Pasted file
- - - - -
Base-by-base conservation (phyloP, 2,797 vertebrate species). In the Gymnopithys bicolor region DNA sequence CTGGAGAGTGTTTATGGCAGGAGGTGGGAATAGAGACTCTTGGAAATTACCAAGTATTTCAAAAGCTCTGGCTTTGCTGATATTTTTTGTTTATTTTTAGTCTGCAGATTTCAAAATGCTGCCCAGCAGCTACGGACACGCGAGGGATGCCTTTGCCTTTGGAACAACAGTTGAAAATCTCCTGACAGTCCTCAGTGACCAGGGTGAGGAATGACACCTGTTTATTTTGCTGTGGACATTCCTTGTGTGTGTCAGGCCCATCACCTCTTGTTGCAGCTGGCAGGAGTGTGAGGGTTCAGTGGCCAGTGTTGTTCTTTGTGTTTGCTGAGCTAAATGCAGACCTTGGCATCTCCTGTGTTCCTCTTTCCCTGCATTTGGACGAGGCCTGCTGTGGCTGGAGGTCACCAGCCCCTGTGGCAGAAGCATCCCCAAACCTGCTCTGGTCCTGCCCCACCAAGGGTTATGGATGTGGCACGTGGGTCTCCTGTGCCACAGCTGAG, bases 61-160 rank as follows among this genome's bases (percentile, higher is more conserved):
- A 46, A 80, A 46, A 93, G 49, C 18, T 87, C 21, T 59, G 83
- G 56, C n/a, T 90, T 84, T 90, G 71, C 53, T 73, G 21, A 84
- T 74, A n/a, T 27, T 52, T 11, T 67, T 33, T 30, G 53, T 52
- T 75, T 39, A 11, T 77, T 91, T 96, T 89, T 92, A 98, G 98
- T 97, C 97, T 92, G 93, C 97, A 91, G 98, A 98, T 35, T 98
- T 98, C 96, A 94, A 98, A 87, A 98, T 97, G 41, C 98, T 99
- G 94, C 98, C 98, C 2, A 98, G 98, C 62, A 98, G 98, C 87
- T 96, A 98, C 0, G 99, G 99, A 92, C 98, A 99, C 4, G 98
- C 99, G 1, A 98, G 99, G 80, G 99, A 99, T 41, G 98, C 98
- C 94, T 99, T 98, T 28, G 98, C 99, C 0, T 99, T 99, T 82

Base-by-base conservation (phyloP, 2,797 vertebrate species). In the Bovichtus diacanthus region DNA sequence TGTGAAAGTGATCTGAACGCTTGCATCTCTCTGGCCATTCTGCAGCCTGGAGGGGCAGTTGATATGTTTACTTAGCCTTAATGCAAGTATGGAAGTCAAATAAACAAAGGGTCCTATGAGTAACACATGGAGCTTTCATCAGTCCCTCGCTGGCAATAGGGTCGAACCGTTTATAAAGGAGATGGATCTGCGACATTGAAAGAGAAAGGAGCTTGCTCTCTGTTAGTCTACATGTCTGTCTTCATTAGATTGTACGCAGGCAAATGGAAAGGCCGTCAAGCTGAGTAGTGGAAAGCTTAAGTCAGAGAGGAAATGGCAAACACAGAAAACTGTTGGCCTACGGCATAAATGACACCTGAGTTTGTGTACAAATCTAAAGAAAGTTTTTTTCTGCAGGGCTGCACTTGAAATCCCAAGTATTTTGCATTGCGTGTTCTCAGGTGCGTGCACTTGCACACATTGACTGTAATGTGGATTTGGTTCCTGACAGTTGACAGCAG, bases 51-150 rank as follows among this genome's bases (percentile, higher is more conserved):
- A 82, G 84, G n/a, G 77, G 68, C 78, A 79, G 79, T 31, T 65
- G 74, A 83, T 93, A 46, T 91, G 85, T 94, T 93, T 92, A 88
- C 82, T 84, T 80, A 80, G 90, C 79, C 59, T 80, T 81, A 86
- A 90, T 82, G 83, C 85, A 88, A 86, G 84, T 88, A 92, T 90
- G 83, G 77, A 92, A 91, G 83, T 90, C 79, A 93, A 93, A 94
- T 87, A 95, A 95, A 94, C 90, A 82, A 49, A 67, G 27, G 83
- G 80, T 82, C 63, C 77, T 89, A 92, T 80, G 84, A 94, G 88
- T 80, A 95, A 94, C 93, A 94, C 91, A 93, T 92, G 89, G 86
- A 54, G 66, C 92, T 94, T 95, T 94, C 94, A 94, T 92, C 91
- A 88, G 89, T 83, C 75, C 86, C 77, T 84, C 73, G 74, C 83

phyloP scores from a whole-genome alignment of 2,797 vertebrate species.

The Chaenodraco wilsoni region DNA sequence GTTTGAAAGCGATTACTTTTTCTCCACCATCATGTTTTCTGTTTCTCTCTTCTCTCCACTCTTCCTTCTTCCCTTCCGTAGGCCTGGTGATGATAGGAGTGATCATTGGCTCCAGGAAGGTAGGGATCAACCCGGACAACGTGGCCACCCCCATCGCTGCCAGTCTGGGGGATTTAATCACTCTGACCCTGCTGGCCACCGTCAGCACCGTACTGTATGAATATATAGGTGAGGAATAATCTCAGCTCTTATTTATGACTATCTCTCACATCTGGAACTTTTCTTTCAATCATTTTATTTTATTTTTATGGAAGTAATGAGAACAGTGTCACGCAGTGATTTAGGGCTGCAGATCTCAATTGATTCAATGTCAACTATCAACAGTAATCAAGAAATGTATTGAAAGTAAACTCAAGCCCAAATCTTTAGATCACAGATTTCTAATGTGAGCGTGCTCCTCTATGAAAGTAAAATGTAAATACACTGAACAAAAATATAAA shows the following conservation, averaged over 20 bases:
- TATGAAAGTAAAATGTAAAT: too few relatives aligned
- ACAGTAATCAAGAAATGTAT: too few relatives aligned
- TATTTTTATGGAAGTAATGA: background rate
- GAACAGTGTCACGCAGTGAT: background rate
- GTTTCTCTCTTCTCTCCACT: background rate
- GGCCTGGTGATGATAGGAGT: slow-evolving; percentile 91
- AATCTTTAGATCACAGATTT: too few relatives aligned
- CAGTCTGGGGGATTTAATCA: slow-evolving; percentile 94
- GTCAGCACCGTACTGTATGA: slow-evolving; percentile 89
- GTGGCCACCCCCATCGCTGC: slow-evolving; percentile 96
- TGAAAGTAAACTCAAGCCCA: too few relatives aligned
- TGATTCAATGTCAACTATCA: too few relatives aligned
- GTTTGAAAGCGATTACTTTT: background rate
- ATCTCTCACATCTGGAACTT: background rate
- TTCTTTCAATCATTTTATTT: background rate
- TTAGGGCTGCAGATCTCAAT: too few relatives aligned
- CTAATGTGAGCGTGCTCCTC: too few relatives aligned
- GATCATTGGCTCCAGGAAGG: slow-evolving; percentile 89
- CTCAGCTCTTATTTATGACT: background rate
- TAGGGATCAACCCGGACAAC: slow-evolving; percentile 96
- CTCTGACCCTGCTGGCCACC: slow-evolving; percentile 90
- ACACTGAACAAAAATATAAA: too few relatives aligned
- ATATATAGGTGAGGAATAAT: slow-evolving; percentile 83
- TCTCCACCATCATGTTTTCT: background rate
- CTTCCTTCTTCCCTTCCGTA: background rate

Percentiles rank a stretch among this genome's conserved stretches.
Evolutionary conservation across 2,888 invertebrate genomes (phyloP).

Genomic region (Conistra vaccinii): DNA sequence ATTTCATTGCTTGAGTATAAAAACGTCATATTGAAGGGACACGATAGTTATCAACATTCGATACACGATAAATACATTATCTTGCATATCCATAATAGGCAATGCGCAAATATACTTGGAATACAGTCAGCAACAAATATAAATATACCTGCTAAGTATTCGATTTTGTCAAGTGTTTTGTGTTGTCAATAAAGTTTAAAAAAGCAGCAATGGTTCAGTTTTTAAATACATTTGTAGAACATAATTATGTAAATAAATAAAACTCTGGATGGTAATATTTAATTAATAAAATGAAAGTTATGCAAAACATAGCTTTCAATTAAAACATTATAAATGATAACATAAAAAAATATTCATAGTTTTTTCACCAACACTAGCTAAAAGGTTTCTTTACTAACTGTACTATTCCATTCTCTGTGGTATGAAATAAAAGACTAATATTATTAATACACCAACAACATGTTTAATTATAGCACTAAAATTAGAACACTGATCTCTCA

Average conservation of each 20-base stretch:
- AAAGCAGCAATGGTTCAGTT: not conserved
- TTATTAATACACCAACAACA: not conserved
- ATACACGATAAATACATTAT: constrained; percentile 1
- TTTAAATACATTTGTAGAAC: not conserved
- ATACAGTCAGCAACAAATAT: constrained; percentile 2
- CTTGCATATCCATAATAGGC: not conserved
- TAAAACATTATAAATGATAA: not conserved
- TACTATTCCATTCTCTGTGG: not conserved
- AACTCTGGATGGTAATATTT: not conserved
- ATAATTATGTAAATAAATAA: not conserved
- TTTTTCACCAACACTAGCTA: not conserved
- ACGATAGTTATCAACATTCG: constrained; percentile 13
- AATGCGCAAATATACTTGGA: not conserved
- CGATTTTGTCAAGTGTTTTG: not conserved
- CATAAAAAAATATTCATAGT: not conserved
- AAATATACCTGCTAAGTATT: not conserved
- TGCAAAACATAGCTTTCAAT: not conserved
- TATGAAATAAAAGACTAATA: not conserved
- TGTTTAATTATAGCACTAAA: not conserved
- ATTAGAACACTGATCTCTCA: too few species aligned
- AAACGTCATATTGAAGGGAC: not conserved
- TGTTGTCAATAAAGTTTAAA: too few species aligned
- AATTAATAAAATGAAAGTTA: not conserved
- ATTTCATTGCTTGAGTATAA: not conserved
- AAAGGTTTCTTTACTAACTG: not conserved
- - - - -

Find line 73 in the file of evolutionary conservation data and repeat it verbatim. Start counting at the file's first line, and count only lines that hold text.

- ATTAGAACACTGATCTCTCA: too few species aligned